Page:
The commission tabled a discussion on the draft Operating Rules and Regulations and Minimum Standards as well as a fee review.
 
Currently, the airport only has minimum standards and no rules or regulations.
 
"We wanted to do this to give the city a little backbone. More than just 'this is the way we have always done it,'" Ellison said. "It is just more consistent across the board." 
 
Gilman, who reviewed the draft, asked that the commission delay any vote noting that the draft appeared to be an amalgamation of regulations from other airports that may not fit North Adams.
 
"This document seems to be copied and pasted ... and there are things that don't apply to North Adams," he said. "I think we need to have a  deeper discussion and not just approve something that may just work somewhere else."
 
Ellison agreed and said there is still a lengthy review process to go through. She recommended forming a citizen committee to review the document.
 
"I think this is a daunting task for the three of you to review so if you have a committee where that is their only focus instead of everything else that happens at the airport that will be good," she said.
 
Caplinger, who will serve as the committee member on this citizen committee, agreed and thought a permanent citizen committee could be an asset to the airport.  
 
The committee will have three to five members. 
 
The commission also heard about the draft master plan that will now go through an amendment process.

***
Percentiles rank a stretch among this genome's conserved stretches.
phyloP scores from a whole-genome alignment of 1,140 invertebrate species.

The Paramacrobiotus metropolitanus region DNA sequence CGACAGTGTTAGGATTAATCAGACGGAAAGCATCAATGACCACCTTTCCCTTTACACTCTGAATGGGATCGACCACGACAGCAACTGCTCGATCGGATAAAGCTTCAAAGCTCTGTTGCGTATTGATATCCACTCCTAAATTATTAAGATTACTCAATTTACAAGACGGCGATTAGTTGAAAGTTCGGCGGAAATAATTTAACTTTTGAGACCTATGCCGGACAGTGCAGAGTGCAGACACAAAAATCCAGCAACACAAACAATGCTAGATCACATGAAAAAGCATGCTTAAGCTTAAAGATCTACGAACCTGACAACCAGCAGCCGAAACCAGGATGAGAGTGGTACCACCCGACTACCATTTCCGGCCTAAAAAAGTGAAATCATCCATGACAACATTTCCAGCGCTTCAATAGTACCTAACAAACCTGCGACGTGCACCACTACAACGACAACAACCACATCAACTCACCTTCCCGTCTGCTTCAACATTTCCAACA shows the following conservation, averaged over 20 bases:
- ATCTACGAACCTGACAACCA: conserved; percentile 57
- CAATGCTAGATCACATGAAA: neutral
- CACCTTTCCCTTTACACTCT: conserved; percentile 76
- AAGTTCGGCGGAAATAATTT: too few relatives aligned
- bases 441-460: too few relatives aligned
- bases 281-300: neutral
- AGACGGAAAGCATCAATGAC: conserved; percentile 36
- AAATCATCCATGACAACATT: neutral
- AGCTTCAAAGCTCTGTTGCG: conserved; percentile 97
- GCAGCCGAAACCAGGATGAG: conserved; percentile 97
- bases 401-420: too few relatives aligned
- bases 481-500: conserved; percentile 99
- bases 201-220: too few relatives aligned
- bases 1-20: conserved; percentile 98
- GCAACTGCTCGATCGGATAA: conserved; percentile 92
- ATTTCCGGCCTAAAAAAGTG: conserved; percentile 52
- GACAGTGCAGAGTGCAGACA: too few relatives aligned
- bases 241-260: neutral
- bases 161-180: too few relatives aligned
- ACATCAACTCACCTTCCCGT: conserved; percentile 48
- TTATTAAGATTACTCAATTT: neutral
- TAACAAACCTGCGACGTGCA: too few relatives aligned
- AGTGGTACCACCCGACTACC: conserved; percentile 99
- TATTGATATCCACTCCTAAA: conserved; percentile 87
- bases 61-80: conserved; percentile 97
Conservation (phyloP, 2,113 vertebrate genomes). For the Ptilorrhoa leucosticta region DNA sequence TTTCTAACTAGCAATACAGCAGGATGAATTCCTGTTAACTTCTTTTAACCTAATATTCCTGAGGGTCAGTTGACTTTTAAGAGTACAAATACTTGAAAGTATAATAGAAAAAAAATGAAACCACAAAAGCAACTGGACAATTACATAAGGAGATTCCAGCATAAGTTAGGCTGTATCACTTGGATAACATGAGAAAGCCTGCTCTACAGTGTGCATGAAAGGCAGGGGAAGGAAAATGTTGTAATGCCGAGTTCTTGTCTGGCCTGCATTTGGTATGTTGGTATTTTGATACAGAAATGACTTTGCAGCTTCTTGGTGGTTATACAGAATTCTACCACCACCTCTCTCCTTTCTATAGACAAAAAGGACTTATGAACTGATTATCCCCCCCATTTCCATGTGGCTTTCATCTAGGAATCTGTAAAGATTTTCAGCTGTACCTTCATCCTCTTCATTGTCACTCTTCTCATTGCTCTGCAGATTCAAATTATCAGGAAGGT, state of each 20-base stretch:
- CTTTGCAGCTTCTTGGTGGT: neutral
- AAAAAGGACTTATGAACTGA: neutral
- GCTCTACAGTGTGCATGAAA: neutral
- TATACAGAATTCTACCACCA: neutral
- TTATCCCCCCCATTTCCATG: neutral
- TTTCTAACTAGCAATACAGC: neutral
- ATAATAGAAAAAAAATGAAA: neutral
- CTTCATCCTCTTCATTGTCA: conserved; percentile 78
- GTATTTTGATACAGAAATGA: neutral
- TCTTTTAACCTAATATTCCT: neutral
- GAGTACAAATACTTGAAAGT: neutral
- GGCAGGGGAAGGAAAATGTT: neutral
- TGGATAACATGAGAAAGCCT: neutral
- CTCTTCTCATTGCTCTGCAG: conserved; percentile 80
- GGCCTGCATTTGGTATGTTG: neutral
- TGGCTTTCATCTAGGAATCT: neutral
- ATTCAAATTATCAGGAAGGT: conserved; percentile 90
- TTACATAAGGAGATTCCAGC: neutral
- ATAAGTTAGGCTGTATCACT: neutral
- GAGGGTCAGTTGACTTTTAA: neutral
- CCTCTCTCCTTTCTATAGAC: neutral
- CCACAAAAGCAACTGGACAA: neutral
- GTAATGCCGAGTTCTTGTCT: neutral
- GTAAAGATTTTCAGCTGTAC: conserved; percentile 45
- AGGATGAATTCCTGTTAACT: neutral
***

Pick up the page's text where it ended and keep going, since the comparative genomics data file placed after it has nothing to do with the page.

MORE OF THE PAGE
Earlier this month, the commission held a public input meeting. Some of this input will be included in the draft that the committee will review at a later date.
 
The commission was reorganized. Caplinger will serve as chairman, Dean Bullett will serve as vice chairman and Kevin Morandi will continue to serve as secretary.
 
They also agreed to move their meetings later in the evening. Typically the commission has met at 4:15 p.m. but they felt a later starting time of 6:30 p.m. would allow for more public input as it is outside of the normal work hours.
 
There was a concern that their meetings would butt up against City Council on Tuesdays, but it was noted that they eventually want to hold their meetings in the new airport administrative building.
 
"It is brand new and it would be nice to actually be able to use that building," Morandi said.

Tags: airport commission,   

0 Comments
iBerkshires.com welcomes critical, respectful dialogue; please keep comments focused on the issues and not on personalities. Profanity, obscenity, racist language and harassment are not allowed. iBerkshires reserves the right to ban commenters or remove commenting on any article at any time. Concerns may be sent to info@iberkshires.com.

'all that moves' To Open in The Installation Space

NORTH ADAMS, Mass. The INSTALLATION SPACE announces the opening of  "all that moves" by Allison Maria Rodriguez on Friday, Oct. 22 from 4:00pm to 8:00pm at 49 Eagle St.
 
According to a press release, utilizing the site of Churchill Manitoba, this work bears witness to the story embedded in the landscape. From the unexpected beauty of an arctic summer, to the life cycle of water fleas, this work celebrates the artistry of the overlooked while also testifying to the urgent necessity of looking closer. 
 
Allison Maria Rodriguez is a first-generation Cuban-American interdisciplinary artist working predominantly in video installation. Her work focuses  on climate change, species extinction and the interconnectivity of existence. 
 
She is the recipient of an Earthwatch Communications Fellowship, a grand prize winner of the Creative Climate Awards, and was honored in 2019 by WBUR as one of The ARTery 25 (25 millennials of color impacting arts & culture in Boston). 
View Full Story

More North Adams Stories